If you’re arrested for DUI in the Las Vegas area, you’ll probably face a misdemeanor charge. Driving under the influence is a felony in Nevada only if you already have two previous DUI convictions in the last seven years, or if you cause an injury or a fatality, or if you have a previous DUI felony conviction. If you are charged with DUI in the Las Vegas area or anywhere else in Nevada, arrange at once to speak with an experienced Las Vegas DUI defense attorney.

Throughout the United States in 2015, a number of states are tinkering with their DUI laws to make drunk driving charges just a little harsher for defendants who have previous convictions. Legislators in Colorado, for example, are considering a bill that would make the fourth DUI in a lifetime in that state a felony. In the state of Washington, lawmakers are considering making the fourth DUI in ten years a felony; the current Washington law makes only the fifth DUI in that state in ten years a felony. In Wisconsin, one state legislator is sponsoring seven different bills that would make that state’s laws drunk driving laws tougher. Costs and prison overcrowding are the only real barriers to tougher laws in most states. Probationers pay into the system, but housing prisoners is already a huge expenditure.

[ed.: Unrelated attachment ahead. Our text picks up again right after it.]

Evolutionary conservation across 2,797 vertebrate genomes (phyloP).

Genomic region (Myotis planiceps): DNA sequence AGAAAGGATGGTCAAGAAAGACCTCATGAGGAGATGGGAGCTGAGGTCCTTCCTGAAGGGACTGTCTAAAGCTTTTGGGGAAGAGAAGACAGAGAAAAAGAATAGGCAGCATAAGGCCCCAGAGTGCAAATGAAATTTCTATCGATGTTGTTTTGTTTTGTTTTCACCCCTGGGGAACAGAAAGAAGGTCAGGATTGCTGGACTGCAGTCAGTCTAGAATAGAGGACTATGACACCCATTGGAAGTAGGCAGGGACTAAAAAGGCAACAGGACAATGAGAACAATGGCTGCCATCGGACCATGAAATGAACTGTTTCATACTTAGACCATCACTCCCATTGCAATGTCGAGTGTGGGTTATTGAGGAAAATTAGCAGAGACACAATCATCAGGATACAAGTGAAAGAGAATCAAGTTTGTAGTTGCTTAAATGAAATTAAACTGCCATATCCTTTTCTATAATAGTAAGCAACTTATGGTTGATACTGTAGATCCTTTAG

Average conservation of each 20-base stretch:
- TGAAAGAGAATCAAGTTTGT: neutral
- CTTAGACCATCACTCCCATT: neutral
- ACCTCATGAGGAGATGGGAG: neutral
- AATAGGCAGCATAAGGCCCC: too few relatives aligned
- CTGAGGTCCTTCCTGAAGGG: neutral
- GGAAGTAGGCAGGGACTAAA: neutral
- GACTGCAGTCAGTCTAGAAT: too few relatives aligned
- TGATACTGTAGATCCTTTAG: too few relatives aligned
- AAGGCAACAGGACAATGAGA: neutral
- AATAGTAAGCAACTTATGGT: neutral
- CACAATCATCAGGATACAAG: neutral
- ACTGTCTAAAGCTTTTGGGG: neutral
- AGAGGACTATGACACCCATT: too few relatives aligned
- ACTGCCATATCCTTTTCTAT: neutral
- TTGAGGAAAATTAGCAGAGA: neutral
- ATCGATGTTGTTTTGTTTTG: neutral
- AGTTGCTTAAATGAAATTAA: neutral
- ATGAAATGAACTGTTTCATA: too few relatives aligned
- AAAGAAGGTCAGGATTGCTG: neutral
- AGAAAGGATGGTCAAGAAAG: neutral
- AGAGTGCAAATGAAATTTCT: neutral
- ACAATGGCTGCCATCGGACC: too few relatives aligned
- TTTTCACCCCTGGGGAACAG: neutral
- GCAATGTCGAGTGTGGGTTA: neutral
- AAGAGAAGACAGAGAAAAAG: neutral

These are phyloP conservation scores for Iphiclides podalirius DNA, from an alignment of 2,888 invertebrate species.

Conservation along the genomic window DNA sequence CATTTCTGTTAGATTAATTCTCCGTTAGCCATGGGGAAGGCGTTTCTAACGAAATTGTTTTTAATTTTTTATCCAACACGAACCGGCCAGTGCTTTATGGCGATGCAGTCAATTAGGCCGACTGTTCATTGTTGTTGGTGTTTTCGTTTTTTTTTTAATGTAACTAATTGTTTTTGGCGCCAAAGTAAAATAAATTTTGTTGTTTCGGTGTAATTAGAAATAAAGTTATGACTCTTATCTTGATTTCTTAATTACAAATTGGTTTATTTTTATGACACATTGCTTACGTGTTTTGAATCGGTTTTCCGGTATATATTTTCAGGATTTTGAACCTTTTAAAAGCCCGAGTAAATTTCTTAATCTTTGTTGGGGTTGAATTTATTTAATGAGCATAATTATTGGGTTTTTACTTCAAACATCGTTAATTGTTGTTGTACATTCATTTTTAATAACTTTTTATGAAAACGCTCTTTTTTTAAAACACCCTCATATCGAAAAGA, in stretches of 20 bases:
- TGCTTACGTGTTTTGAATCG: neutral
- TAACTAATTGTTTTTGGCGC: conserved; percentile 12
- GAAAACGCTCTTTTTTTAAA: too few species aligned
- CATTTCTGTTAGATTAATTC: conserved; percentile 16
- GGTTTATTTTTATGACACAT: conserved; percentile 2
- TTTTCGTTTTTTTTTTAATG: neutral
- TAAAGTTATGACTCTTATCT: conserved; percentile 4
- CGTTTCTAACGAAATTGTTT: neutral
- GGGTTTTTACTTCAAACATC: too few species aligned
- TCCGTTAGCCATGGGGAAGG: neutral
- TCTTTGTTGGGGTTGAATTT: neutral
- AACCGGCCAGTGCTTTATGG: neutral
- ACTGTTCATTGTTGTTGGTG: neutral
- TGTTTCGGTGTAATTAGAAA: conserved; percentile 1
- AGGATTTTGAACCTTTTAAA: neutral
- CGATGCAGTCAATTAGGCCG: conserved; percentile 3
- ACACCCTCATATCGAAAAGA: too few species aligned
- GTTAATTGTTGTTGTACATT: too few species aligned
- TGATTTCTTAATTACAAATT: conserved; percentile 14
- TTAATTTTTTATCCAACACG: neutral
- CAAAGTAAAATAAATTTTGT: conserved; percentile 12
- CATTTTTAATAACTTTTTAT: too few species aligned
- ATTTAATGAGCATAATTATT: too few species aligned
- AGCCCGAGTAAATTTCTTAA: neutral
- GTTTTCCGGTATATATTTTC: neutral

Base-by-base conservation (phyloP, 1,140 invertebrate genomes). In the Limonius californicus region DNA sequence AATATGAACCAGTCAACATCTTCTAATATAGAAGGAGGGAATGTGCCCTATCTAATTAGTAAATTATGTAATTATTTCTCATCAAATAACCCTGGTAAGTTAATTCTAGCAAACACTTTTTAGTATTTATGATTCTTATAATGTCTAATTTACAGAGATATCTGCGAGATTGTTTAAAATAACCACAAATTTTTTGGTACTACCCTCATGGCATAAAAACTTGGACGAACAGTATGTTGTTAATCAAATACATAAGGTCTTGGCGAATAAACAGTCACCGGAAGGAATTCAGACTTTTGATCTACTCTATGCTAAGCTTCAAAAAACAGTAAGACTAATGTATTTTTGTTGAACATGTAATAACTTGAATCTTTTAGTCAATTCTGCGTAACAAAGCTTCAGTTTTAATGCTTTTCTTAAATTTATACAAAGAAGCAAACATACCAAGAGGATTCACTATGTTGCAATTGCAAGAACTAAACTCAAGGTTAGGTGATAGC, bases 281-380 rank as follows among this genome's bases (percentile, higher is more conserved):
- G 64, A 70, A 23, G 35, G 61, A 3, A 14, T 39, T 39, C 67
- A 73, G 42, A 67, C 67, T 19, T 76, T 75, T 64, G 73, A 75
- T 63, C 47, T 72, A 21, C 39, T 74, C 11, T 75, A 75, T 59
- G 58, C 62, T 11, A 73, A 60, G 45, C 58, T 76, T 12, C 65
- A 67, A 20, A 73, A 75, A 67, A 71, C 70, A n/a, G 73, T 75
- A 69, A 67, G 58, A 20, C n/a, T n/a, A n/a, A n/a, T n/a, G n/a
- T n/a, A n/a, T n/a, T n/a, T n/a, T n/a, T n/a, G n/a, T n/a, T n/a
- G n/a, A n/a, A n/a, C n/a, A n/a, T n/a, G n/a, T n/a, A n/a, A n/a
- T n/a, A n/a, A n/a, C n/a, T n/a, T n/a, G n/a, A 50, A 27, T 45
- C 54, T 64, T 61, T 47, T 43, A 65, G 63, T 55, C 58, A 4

One law that has remained consistent in Nevada is the implied consent law. Nevada’s “implied consent” law means that simply by driving in Nevada, you have already consented to taking a DUI test if a police officer requests one. And unlike some states, it doesn’t matter if you’ve been “formally” arrested. Before or after an arrest for DUI, if you’re driving in Nevada and an officer wants to test you, refusal is against the law. If a police officer asks you to take a DUI test, cooperate. It’s the law, and your attorney can challenge the results of the test later.

DUI lawyers routinely challenge breathalyzer results, and they frequently prevail because breathalyzers are not sophisticated devices. They detect a number of chemical compounds with related chemical structures, but they can’t distinguish among those chemicals. Diabetics often have high acetone levels in their breath, and breathalyzers don’t make any distinction between alcohol and acetone. Dieting and fasting can also raise the acetone level in the breath. If you work with gasoline or paint, inhaling the fumes can create false breathalyzer readings for days. Acetaldehyde, a chemical found in bread, fruit, and coffee, also creates false breathalyzer readings, and heavy cigarette smokers are likely to have false high readings as well.

In the Las Vegas area, if you’re arrested for DUI, don’t try to act as your own attorney, and don’t plead guilty. Exercise your right to remain silent, and insist on your right to have an attorney present during any questioning. DUI defense attorneys win a large number of DUI cases for their clients in this state. If you’re charged with DUI in Las Vegas, fight the charge by getting help immediately from an experienced Las Vegas DUI defense attorney.